So what can we do because of this? Maybe we could lower our ad spend when we know it’s over 90 degrees somewhere because people are just not interested in registering for training at those times. If it’s 50 degrees? Up that ad spend my friend. People will be primed to buy the colder it is.

What’s the big takeaway?

Don’t be limited to the information Google Analytics provides, because you don’t have to be. Is there something you’d like to know about a user, or their neighborhood, or their current local weather conditions, or the price of gold, or something else? Maybe there is an API out there that can provide you that information. Get that information from the API, and put it into Google Analytics as a Custom Dimension and start figuring out if those “Makin’ It Singles” neighborhoods with an average home value of over $200,000 are more or less likely to buy an umbrella online if it’s rainy outside, and do it all inside Google Analytics.

What APIs are YOU using to bring additional insights into Google Analytics?

Are there any you’d be interested in us providing some specific code and solutions for?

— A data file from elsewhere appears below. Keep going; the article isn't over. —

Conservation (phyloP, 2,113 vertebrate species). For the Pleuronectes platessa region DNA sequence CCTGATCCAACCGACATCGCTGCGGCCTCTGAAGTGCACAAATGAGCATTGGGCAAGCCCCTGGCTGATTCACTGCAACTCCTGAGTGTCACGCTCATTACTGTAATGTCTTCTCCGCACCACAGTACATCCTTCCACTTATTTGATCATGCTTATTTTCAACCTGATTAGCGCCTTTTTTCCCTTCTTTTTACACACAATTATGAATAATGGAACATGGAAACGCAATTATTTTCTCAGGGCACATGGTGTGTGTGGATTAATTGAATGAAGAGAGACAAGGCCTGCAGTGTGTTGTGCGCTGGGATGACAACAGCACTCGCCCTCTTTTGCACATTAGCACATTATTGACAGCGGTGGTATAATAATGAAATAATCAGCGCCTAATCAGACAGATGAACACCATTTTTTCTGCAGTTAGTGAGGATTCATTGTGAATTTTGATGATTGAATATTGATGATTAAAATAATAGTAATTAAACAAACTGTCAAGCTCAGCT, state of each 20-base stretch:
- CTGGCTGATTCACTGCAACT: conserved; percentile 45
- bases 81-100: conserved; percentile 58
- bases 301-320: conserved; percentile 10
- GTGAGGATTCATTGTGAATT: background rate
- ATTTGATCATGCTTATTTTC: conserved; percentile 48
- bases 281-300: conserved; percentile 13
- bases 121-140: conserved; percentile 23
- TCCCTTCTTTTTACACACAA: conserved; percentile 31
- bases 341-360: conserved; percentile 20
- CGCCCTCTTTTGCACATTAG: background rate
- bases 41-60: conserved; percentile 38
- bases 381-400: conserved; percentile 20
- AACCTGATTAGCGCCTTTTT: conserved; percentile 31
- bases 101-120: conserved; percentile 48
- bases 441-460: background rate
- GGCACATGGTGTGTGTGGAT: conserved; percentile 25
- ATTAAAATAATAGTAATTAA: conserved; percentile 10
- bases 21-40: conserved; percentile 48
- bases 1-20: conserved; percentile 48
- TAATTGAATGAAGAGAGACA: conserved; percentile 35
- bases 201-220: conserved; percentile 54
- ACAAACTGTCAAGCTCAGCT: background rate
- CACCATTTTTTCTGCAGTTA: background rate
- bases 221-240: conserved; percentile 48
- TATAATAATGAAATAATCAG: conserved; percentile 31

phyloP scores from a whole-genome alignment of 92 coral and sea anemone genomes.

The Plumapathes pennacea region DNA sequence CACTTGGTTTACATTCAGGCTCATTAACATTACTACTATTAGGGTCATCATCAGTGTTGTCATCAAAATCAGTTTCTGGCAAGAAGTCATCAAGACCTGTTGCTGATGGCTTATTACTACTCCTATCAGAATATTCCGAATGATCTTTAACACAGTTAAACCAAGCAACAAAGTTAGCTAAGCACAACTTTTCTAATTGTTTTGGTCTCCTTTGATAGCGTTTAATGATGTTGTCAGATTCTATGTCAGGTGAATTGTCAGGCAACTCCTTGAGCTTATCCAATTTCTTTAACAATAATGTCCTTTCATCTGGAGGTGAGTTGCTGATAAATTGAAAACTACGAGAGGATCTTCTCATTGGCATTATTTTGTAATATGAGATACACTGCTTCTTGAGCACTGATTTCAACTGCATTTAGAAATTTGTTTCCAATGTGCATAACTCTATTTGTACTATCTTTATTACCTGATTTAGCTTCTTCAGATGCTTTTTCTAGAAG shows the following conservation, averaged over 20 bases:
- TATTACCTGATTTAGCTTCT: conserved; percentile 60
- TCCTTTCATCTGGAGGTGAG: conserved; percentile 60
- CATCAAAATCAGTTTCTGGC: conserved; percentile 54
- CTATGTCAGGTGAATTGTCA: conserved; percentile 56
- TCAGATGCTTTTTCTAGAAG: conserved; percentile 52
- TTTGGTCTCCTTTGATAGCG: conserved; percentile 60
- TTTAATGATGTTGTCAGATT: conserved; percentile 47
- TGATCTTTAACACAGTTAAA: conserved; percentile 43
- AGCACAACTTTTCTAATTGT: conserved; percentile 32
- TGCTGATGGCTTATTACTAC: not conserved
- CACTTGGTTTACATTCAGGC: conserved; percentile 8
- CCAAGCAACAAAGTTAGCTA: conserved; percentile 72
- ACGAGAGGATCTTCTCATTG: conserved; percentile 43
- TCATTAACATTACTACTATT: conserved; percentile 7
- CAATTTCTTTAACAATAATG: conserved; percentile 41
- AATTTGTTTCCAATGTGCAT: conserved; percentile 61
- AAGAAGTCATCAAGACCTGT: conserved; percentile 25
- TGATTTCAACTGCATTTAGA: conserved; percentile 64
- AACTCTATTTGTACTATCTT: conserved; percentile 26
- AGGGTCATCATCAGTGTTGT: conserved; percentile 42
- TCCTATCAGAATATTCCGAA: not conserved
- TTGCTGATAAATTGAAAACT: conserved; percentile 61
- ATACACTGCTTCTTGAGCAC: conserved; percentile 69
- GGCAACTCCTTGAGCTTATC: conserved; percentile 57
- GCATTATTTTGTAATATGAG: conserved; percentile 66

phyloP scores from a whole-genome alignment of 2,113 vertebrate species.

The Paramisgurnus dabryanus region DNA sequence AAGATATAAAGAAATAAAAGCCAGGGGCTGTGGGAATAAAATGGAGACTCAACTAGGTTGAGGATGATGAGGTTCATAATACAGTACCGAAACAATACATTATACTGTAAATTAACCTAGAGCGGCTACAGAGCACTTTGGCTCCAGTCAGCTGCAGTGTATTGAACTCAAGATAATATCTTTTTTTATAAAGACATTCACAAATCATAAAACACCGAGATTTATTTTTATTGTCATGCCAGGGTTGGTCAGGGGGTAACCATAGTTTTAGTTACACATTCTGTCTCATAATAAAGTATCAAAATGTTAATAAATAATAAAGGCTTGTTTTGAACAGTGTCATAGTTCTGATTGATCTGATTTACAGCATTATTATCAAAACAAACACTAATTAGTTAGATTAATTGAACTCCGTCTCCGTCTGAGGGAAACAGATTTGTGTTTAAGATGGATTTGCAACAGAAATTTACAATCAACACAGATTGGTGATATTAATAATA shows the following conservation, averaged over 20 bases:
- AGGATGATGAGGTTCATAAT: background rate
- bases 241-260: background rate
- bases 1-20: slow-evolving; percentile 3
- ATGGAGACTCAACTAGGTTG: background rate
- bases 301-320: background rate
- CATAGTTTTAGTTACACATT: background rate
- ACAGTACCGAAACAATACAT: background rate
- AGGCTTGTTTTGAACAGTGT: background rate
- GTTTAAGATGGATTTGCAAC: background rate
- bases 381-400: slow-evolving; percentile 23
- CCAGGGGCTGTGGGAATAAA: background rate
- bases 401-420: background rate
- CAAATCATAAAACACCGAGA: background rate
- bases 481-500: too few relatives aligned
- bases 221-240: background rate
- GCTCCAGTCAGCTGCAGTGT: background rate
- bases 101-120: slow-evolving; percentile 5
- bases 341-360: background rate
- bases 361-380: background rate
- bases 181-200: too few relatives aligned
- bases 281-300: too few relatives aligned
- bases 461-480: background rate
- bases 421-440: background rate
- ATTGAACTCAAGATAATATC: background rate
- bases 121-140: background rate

Comment below and let us know!


Sayf Sharif

About Sayf Sharif

Sayf Sharif is a Web Analyst, and expert in Usability and UX, who has worked with businesses large and small to maximize their online presence since the beginning of the Web, winning numerous awards along the way. Sayf has studied human tool use from the stone age (he went to graduate school for Archaeology) to the information age (he started programing on his father’s TRS-80), and is always interested in what goals people wish to accomplish using their tools, and how successful that experience was.


11 Responses to “Using APIs To Add Insight To Google Analytics”

Andrew Garberson Andrew Garberson says:

This is such a fun conversation and the e-commerce opportunities are nearly endless. Lunar phases affect the way some people eat, sleep, act. Looks like there’s an API, too.